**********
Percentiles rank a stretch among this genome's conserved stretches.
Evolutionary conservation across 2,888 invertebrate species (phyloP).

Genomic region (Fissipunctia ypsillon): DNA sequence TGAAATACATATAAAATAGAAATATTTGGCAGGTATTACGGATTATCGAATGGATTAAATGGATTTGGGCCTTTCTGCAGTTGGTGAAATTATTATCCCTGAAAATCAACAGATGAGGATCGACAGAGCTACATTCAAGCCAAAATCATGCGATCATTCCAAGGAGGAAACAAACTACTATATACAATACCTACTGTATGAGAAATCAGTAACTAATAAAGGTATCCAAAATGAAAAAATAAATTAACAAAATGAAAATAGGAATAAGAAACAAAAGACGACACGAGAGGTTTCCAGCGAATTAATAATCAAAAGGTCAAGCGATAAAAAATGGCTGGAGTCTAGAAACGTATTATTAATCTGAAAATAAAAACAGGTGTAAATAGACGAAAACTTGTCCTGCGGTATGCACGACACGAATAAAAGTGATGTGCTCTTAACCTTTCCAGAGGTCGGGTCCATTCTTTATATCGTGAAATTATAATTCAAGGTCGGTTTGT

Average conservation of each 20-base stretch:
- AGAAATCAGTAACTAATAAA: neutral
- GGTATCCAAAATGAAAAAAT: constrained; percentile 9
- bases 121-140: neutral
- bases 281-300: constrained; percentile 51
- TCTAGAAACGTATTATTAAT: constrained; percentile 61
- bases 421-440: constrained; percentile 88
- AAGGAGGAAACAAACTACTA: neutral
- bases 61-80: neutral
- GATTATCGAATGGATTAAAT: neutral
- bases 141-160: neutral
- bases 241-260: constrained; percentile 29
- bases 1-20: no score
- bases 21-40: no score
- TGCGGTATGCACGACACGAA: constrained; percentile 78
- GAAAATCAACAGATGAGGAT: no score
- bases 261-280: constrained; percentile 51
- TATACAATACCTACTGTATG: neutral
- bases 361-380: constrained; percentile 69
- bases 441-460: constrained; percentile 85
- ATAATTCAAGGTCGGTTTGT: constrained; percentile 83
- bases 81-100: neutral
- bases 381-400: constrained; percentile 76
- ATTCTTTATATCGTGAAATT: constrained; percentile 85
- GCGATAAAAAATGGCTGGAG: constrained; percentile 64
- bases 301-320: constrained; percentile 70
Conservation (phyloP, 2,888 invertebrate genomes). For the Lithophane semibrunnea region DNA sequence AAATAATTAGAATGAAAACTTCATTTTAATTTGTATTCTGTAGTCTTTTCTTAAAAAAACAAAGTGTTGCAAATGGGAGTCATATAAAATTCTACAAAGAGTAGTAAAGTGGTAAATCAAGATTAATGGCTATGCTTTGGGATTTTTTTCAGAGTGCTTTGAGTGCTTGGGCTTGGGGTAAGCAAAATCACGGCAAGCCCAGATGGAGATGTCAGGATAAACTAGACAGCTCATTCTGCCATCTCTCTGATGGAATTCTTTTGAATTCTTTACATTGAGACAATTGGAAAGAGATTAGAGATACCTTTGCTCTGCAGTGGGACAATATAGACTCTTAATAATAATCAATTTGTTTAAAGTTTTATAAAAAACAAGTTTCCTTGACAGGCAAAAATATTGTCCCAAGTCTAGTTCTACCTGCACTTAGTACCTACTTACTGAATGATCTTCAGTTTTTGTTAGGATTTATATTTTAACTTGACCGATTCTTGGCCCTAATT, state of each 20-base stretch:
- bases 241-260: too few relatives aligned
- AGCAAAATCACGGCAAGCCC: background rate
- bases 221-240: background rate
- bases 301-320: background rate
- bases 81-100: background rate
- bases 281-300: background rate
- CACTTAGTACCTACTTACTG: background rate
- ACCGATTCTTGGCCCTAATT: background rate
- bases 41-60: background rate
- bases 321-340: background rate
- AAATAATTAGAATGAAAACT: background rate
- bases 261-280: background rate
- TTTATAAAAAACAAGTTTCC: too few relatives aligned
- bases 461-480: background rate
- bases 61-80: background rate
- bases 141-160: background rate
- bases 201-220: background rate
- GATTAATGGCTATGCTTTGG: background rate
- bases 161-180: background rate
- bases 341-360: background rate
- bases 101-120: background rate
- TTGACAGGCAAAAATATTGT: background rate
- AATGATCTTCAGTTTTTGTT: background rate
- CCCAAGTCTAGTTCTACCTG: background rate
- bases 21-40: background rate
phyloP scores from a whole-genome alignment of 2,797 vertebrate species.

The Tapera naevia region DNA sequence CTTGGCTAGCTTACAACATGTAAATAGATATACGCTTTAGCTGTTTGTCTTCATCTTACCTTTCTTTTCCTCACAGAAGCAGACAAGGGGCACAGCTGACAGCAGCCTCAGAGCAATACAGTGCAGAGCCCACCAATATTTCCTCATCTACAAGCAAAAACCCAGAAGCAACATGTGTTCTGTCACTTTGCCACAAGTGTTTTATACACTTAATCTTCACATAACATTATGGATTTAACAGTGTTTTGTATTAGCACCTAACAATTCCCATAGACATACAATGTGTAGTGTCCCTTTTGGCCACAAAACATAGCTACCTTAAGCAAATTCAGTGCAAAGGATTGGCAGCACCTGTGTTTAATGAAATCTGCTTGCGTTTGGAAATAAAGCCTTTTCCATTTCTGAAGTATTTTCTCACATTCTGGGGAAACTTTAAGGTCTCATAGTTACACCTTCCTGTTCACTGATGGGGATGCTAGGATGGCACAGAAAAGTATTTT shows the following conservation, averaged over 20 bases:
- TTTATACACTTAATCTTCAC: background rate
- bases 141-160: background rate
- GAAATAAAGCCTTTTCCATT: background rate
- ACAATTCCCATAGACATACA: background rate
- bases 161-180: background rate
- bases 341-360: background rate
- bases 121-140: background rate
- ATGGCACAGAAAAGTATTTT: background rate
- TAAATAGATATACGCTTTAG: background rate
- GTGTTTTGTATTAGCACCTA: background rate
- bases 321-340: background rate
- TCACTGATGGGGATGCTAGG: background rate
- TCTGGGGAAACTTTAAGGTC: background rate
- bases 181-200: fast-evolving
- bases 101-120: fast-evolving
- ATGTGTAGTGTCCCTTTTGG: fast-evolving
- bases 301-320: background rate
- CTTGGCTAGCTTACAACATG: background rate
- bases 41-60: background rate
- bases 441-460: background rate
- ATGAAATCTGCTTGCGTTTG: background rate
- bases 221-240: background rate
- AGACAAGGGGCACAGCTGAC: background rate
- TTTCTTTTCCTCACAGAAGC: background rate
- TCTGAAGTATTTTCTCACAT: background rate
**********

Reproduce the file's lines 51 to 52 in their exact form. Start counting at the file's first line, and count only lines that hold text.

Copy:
- bases 101-120: background rate
- TTGACAGGCAAAAATATTGT: background rate